*805 We believe, therefore, that this indictment charged the offense of accessory before the fact to arson with sufficient certainty to identify the offense; to protect the accused from being twice put in jeopardy for the same offense; to enable the accused to prepare for trial, and to enable the court, upon conviction, to pronounce sentence. Hence, we hold that the trial court did not err in overruling defendant's motion to arrest judgment. State v. Sparrow, 276 N.C. 499, 173 S.E.2d 897 (1970); State v. Greer, supra.
Defendant also insists the court erred in instructing the jury that "the evidence shows that Jackie Lee Parker was an accomplice." The defendant contends that, by so stating, the court assumed a fact that was controverted by the defendant's plea of not guilty, namely, that the crime of arson was committed. In support of this argument, defendant cites State v. Swaringen, 249 N.C. 38, 105 S.E.2d 99 (1958). In that case, defendant was charged with operating a motor vehicle under the influence of intoxicating liquor. The State had the burden of showing that defendant operated a motor vehicle on a public highway while under the influence of intoxicating liquor. The trial judge in that case stated: "Now in this case the defendant Swaringen was the driver of the vehicle. . . ." This clearly relieved the jury of finding one of the essential elements of the crime chargedthat defendant was driving. In the present case we have an entirely different situation. After recapitulating the evidence and just before stating that portion of the charge to which defendant assigns error, the trial judge stated:". . . Again, ladies and gentlemen of the jury, that is just a portion of what some of the evidence for the Defendant tends to show. What, if anything, it shows, is for you and you alone to say and determine. "The evidence has not been stated by me except to the extent necessary to explain the application of the law thereto, and I give no opinion whether a fact is fully or sufficiently proven, that being your true office and province. It is your duty to consider all evidence whether or not mentioned by me using your own recollection of the evidence and ignoring any statement or testimony which I have stricken or excluded. "[Now, ladies and gentlemen of the jury, in this case there is evidence which shows that the witness, Jackie Parker, was an accomplice in the commission of the crime charged in this case.]"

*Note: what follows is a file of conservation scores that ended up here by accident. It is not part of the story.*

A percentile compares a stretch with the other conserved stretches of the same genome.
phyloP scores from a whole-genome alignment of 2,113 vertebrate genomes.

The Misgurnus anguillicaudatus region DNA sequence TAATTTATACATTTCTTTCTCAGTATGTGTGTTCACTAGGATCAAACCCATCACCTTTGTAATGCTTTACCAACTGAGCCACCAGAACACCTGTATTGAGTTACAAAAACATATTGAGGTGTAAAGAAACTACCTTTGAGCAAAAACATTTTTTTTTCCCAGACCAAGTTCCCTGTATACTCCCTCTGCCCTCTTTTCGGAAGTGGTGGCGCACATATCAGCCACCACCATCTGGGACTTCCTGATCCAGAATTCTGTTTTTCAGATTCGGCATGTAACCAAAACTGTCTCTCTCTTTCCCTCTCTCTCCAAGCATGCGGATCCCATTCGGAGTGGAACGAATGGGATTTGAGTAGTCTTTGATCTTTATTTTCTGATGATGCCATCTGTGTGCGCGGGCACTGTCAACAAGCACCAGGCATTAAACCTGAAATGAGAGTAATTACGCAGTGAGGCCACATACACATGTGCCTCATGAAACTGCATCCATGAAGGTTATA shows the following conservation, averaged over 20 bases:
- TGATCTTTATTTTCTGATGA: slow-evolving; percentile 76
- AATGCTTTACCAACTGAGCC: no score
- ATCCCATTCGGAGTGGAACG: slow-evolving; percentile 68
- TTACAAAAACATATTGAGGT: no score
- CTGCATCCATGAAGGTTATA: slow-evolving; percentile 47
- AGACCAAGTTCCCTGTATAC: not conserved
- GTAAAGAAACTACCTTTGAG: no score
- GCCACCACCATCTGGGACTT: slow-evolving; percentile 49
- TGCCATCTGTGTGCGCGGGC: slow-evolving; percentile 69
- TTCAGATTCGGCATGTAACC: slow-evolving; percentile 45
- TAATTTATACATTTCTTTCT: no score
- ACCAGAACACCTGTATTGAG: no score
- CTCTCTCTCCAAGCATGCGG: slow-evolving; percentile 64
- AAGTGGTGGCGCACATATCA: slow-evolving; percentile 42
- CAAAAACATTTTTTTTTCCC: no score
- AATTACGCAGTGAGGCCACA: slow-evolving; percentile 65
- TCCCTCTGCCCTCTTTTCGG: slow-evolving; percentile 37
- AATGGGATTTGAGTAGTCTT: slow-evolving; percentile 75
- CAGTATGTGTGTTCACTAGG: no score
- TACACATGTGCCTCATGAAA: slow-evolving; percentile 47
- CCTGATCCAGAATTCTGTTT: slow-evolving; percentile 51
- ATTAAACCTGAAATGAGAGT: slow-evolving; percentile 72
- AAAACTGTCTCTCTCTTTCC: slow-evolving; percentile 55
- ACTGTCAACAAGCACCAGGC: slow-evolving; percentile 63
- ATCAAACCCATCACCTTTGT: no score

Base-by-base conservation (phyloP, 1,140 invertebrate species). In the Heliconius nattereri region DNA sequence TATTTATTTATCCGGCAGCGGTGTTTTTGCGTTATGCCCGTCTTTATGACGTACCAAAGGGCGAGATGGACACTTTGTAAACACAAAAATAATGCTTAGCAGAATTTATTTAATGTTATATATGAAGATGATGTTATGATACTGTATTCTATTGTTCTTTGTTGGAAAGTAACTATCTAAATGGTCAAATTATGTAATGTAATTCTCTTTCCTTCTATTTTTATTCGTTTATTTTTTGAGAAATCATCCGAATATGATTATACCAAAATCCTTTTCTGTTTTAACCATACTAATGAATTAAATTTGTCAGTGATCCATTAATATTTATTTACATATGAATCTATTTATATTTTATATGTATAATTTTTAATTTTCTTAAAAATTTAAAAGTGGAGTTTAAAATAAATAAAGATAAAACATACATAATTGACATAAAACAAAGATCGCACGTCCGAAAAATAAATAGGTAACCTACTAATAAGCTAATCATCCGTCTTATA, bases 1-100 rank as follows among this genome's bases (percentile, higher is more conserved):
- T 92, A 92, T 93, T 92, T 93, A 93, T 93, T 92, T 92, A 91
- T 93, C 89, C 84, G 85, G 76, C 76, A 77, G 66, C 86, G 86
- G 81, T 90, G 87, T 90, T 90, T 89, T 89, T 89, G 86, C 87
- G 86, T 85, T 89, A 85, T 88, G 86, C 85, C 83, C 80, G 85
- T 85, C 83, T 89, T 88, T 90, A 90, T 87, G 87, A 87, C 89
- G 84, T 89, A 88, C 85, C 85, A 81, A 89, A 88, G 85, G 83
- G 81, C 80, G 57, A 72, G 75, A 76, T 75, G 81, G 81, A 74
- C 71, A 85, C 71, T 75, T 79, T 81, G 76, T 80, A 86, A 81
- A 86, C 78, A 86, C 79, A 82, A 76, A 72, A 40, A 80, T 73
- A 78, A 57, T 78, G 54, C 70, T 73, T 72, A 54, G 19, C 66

The trial judge then continued:"An accomplice is a person who joins with another in the commission of a crime. The accomplice may actually take part in the acts necessary to accomplish the crime, or he may knowingly encourage another in the crime either before or during its commission. An accomplice is considered by the law to have an interest in the outcome of the case. [Now, the evidence shows that Jackie Lee Parker was an accomplice.] "Therefore, I instruct you that you should examine every part of his testimony with the greatest care and caution. If, after doing so, you believe his testimony in whole or in part, you should treat what you believe the same as any other believable evidence."
(Bracketed portions indicate those parts of the charge objected to by defendant.)